New visitor, Emma Hill, describes her first visit to Dungavel with SDV
My first visit to Dungavel is on a cold January evening. I meet the other volunteers in central Glasgow. I’m a little apprehensive about my first visit but they are all very experienced and are happy to answer lots of questions as we make the long journey in the dark. We head off on the M74, inching through particularly heavy traffic. Coming off the motorway, the roads become smaller and emptier, and the snow thicker on the ground
We arrive at Dungavel and in the dark it looks like a Scottish country residence, with its rounded towers and tidy lawn. It does not look like it should be a detention centre until we get closer, and the high, barbed fencing becomes evident.
We park in a snowy, roughly shovelled carpark and are buzzed into an entryway, enclosed with mesh and corrugated plastic. We wait some time in the cold, stamping our feet to stay warm, until we are given entry to the Dungavel compound itself
Once in reception, there is paperwork to be done. We mill about in the foyer, and I study the signs on the wall that tell me that I am welcome to Dungavel, that families are welcome here too. Another tells me – and the families – of the possible consequences should we contravene the conditions of our visit.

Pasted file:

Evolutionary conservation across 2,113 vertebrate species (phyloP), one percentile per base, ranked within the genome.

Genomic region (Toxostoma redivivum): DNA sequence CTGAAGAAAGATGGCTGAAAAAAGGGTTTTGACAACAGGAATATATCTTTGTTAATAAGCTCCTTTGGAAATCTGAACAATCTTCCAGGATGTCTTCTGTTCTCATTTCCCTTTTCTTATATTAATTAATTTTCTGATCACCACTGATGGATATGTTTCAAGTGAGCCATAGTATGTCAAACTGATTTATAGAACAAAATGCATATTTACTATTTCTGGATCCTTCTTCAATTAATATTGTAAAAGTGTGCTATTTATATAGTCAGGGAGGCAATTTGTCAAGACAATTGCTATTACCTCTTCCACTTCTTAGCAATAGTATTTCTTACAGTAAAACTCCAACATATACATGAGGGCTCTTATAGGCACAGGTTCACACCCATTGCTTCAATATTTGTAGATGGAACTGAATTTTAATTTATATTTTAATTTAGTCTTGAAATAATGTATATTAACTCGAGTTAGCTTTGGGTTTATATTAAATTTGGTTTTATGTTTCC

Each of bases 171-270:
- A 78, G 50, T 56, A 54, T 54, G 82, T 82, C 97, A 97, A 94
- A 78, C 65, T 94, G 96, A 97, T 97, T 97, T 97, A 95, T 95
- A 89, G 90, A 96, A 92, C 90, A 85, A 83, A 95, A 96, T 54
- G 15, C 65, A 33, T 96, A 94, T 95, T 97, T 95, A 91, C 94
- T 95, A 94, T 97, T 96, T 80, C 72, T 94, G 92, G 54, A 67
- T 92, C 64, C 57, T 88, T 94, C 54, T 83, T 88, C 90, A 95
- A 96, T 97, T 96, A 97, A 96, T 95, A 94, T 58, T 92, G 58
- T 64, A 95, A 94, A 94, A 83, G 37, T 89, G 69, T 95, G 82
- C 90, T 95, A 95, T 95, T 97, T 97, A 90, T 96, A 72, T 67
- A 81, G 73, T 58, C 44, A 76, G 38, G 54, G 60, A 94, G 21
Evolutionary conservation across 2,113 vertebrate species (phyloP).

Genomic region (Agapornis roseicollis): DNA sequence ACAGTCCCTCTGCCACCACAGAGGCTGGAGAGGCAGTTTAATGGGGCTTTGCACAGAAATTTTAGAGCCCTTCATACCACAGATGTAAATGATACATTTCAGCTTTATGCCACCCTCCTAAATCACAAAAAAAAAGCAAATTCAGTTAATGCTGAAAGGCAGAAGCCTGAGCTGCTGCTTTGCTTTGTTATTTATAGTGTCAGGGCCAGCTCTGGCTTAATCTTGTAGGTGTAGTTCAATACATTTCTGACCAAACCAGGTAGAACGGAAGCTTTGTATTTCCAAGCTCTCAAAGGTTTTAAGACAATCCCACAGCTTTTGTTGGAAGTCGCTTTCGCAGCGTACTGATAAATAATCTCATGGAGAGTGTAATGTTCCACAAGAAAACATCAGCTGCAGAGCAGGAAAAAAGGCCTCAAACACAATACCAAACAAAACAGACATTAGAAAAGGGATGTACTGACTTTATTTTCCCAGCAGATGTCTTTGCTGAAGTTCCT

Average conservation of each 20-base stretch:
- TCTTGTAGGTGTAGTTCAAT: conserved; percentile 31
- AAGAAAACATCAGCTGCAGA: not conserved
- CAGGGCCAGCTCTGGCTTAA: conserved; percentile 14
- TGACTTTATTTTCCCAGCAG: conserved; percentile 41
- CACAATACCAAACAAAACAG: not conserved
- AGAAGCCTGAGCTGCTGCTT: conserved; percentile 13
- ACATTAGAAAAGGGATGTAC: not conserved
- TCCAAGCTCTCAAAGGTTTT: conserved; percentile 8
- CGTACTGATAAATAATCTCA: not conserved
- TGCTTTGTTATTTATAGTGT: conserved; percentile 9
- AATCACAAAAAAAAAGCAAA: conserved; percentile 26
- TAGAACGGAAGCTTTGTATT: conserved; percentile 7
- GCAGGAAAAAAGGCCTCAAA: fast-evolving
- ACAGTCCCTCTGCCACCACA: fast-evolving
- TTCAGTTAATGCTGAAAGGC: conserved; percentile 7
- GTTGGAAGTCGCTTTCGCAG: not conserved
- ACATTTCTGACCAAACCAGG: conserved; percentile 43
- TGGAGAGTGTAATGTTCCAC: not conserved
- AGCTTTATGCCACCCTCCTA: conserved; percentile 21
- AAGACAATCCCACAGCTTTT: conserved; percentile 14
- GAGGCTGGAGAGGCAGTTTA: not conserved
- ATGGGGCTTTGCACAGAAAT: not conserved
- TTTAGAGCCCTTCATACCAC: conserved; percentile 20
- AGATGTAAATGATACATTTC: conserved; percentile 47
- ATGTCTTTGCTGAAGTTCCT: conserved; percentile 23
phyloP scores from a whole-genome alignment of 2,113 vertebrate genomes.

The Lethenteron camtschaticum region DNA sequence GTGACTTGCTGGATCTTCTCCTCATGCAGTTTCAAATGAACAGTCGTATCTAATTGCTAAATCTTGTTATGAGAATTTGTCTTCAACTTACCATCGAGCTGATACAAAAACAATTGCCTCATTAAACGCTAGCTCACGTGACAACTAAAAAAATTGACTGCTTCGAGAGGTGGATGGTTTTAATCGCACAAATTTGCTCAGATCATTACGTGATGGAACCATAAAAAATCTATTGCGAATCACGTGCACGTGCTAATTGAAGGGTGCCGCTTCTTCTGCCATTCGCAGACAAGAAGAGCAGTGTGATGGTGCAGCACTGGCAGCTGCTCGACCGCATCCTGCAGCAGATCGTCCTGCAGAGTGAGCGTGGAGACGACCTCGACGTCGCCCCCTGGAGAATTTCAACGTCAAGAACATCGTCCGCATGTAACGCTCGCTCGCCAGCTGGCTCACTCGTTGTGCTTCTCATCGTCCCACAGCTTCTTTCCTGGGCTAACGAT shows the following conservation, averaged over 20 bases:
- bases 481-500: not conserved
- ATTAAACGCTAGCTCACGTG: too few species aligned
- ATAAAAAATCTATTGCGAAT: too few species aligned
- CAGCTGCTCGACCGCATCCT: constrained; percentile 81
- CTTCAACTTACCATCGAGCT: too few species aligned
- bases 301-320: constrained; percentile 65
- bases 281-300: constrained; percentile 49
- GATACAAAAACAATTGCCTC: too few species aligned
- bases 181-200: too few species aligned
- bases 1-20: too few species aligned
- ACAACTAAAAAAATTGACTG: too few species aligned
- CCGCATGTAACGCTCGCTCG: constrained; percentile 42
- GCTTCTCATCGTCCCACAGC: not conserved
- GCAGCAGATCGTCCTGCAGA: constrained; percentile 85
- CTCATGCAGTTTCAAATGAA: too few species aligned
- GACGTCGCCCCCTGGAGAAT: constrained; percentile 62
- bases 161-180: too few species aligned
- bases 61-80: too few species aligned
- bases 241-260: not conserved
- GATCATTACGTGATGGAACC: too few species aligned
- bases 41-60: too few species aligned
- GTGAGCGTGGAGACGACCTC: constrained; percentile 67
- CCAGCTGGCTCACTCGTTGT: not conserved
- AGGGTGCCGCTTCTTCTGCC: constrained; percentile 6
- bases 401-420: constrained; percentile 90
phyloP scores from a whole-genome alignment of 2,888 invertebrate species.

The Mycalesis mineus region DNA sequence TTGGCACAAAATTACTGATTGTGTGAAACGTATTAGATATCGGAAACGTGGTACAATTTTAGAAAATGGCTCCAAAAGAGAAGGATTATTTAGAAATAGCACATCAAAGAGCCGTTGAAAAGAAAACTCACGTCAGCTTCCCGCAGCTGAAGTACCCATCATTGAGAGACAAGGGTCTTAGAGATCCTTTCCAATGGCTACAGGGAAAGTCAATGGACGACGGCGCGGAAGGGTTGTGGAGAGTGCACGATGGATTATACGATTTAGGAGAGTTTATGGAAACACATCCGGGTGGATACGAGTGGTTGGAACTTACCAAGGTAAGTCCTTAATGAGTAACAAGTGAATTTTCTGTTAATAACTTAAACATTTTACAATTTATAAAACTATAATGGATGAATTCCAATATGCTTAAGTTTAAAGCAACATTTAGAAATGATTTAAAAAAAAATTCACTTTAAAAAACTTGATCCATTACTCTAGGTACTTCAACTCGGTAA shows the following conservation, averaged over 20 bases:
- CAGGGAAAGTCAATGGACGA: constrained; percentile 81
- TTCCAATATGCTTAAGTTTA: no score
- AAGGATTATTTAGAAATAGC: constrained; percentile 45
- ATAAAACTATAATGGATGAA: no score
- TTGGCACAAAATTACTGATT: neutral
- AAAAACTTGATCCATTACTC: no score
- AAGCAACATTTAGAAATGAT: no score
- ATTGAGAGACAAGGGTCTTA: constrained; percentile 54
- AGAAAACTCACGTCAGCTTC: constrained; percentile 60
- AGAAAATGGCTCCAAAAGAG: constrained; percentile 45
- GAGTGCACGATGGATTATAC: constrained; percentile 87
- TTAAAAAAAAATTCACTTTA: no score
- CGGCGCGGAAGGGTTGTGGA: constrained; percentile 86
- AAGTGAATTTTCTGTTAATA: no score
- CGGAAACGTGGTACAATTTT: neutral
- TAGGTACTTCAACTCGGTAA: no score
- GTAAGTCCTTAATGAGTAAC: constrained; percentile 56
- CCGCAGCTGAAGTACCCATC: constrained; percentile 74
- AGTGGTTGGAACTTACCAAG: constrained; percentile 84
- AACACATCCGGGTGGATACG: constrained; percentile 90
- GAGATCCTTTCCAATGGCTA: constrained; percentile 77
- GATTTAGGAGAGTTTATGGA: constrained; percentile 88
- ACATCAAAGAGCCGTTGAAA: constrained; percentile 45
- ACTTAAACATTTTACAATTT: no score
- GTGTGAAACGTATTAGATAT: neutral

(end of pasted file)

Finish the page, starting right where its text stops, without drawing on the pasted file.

We are relieved of our coats and bags and given wristbands. I am fingerprinted and photographed – the other volunteers are already on the system.
Once we have been searched, we are let into the visiting room. It’s surprisingly pleasant in a controlled, institutional sense, and reminds me of some of the day rooms I have seen in hospitals. The guards collect the people we are visiting and let them in.
The man I talk to tells me his situation is very bad. I ask how long he has been here and he tells me since February last year. He hands me a letter to explain, and I read a list of judgements and appeals that cover two pages. He says he was detained in Northern Ireland and has no friends or family in Scotland.
The guard brings the visit to an end at 8.30. We collect our belongings and head out. As we leave, there is a man, on his own in the snow, smoking at the edge of the lawn. He is someone who has talked to SDV before, and he waves at us. We wave back and leave him there as we exit the compound, and begin our journey back to Glasgow.
If Emma’s sparked your interest about visiting Dungavel, why not look at our get involved page to find out more about applying to join SDV?